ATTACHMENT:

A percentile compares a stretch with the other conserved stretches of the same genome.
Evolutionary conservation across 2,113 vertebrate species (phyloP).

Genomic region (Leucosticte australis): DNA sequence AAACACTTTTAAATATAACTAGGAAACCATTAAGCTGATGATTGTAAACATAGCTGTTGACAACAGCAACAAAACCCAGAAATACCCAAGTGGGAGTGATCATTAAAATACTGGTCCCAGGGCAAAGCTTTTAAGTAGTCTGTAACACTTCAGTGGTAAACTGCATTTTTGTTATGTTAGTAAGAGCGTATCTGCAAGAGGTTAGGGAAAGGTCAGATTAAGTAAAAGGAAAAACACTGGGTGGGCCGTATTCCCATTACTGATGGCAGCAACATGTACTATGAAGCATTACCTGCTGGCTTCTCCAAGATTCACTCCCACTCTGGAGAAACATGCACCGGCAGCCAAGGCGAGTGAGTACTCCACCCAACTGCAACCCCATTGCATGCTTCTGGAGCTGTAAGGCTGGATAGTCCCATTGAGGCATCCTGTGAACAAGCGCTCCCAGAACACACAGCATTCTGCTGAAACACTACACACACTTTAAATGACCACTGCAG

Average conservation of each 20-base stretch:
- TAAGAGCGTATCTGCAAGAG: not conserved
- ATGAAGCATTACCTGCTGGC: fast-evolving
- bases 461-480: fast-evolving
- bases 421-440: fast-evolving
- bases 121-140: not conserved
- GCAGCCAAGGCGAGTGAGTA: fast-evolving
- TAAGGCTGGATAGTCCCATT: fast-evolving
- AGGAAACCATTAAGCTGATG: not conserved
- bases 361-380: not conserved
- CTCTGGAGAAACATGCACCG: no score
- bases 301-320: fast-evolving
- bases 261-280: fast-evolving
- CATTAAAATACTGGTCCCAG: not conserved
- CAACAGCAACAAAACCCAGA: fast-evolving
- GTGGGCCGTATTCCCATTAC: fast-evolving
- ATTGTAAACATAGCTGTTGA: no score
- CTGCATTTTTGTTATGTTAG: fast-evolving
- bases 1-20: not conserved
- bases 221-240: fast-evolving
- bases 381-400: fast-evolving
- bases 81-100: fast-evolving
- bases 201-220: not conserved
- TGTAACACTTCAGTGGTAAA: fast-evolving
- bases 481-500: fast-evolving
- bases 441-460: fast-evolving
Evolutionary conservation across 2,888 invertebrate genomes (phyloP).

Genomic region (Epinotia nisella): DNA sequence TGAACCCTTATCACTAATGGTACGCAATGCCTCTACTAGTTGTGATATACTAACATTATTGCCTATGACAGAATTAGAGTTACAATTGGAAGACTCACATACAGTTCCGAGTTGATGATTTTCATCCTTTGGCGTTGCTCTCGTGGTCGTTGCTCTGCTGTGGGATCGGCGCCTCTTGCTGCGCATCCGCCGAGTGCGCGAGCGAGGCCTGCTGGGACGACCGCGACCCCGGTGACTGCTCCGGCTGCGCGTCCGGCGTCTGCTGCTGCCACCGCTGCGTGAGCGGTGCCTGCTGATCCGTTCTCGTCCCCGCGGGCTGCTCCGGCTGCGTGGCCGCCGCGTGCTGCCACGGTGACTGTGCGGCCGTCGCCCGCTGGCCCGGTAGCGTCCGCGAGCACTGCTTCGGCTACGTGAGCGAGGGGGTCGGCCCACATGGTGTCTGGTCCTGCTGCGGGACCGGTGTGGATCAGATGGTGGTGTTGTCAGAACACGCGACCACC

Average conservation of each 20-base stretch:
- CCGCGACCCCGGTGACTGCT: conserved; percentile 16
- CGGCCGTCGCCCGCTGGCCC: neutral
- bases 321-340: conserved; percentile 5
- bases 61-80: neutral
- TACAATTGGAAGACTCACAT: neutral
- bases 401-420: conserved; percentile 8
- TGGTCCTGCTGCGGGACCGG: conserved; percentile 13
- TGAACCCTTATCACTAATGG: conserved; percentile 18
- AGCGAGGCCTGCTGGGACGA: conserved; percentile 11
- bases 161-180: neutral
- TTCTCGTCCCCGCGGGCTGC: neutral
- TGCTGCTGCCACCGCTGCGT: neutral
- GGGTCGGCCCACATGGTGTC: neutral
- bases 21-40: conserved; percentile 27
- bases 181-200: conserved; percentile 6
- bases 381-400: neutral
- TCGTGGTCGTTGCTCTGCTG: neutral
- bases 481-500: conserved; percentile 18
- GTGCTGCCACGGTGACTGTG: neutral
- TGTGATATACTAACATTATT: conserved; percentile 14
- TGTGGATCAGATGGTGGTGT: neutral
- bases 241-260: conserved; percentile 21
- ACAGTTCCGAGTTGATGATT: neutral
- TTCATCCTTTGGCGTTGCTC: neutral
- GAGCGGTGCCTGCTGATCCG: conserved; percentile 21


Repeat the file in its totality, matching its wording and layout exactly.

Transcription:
A percentile compares a stretch with the other conserved stretches of the same genome.
Evolutionary conservation across 2,113 vertebrate species (phyloP).

Genomic region (Leucosticte australis): DNA sequence AAACACTTTTAAATATAACTAGGAAACCATTAAGCTGATGATTGTAAACATAGCTGTTGACAACAGCAACAAAACCCAGAAATACCCAAGTGGGAGTGATCATTAAAATACTGGTCCCAGGGCAAAGCTTTTAAGTAGTCTGTAACACTTCAGTGGTAAACTGCATTTTTGTTATGTTAGTAAGAGCGTATCTGCAAGAGGTTAGGGAAAGGTCAGATTAAGTAAAAGGAAAAACACTGGGTGGGCCGTATTCCCATTACTGATGGCAGCAACATGTACTATGAAGCATTACCTGCTGGCTTCTCCAAGATTCACTCCCACTCTGGAGAAACATGCACCGGCAGCCAAGGCGAGTGAGTACTCCACCCAACTGCAACCCCATTGCATGCTTCTGGAGCTGTAAGGCTGGATAGTCCCATTGAGGCATCCTGTGAACAAGCGCTCCCAGAACACACAGCATTCTGCTGAAACACTACACACACTTTAAATGACCACTGCAG

Average conservation of each 20-base stretch:
- TAAGAGCGTATCTGCAAGAG: not conserved
- ATGAAGCATTACCTGCTGGC: fast-evolving
- bases 461-480: fast-evolving
- bases 421-440: fast-evolving
- bases 121-140: not conserved
- GCAGCCAAGGCGAGTGAGTA: fast-evolving
- TAAGGCTGGATAGTCCCATT: fast-evolving
- AGGAAACCATTAAGCTGATG: not conserved
- bases 361-380: not conserved
- CTCTGGAGAAACATGCACCG: no score
- bases 301-320: fast-evolving
- bases 261-280: fast-evolving
- CATTAAAATACTGGTCCCAG: not conserved
- CAACAGCAACAAAACCCAGA: fast-evolving
- GTGGGCCGTATTCCCATTAC: fast-evolving
- ATTGTAAACATAGCTGTTGA: no score
- CTGCATTTTTGTTATGTTAG: fast-evolving
- bases 1-20: not conserved
- bases 221-240: fast-evolving
- bases 381-400: fast-evolving
- bases 81-100: fast-evolving
- bases 201-220: not conserved
- TGTAACACTTCAGTGGTAAA: fast-evolving
- bases 481-500: fast-evolving
- bases 441-460: fast-evolving
Evolutionary conservation across 2,888 invertebrate genomes (phyloP).

Genomic region (Epinotia nisella): DNA sequence TGAACCCTTATCACTAATGGTACGCAATGCCTCTACTAGTTGTGATATACTAACATTATTGCCTATGACAGAATTAGAGTTACAATTGGAAGACTCACATACAGTTCCGAGTTGATGATTTTCATCCTTTGGCGTTGCTCTCGTGGTCGTTGCTCTGCTGTGGGATCGGCGCCTCTTGCTGCGCATCCGCCGAGTGCGCGAGCGAGGCCTGCTGGGACGACCGCGACCCCGGTGACTGCTCCGGCTGCGCGTCCGGCGTCTGCTGCTGCCACCGCTGCGTGAGCGGTGCCTGCTGATCCGTTCTCGTCCCCGCGGGCTGCTCCGGCTGCGTGGCCGCCGCGTGCTGCCACGGTGACTGTGCGGCCGTCGCCCGCTGGCCCGGTAGCGTCCGCGAGCACTGCTTCGGCTACGTGAGCGAGGGGGTCGGCCCACATGGTGTCTGGTCCTGCTGCGGGACCGGTGTGGATCAGATGGTGGTGTTGTCAGAACACGCGACCACC

Average conservation of each 20-base stretch:
- CCGCGACCCCGGTGACTGCT: conserved; percentile 16
- CGGCCGTCGCCCGCTGGCCC: neutral
- bases 321-340: conserved; percentile 5
- bases 61-80: neutral
- TACAATTGGAAGACTCACAT: neutral
- bases 401-420: conserved; percentile 8
- TGGTCCTGCTGCGGGACCGG: conserved; percentile 13
- TGAACCCTTATCACTAATGG: conserved; percentile 18
- AGCGAGGCCTGCTGGGACGA: conserved; percentile 11
- bases 161-180: neutral
- TTCTCGTCCCCGCGGGCTGC: neutral
- TGCTGCTGCCACCGCTGCGT: neutral
- GGGTCGGCCCACATGGTGTC: neutral
- bases 21-40: conserved; percentile 27
- bases 181-200: conserved; percentile 6
- bases 381-400: neutral
- TCGTGGTCGTTGCTCTGCTG: neutral
- bases 481-500: conserved; percentile 18
- GTGCTGCCACGGTGACTGTG: neutral
- TGTGATATACTAACATTATT: conserved; percentile 14
- TGTGGATCAGATGGTGGTGT: neutral
- bases 241-260: conserved; percentile 21
- ACAGTTCCGAGTTGATGATT: neutral
- TTCATCCTTTGGCGTTGCTC: neutral
- GAGCGGTGCCTGCTGATCCG: conserved; percentile 21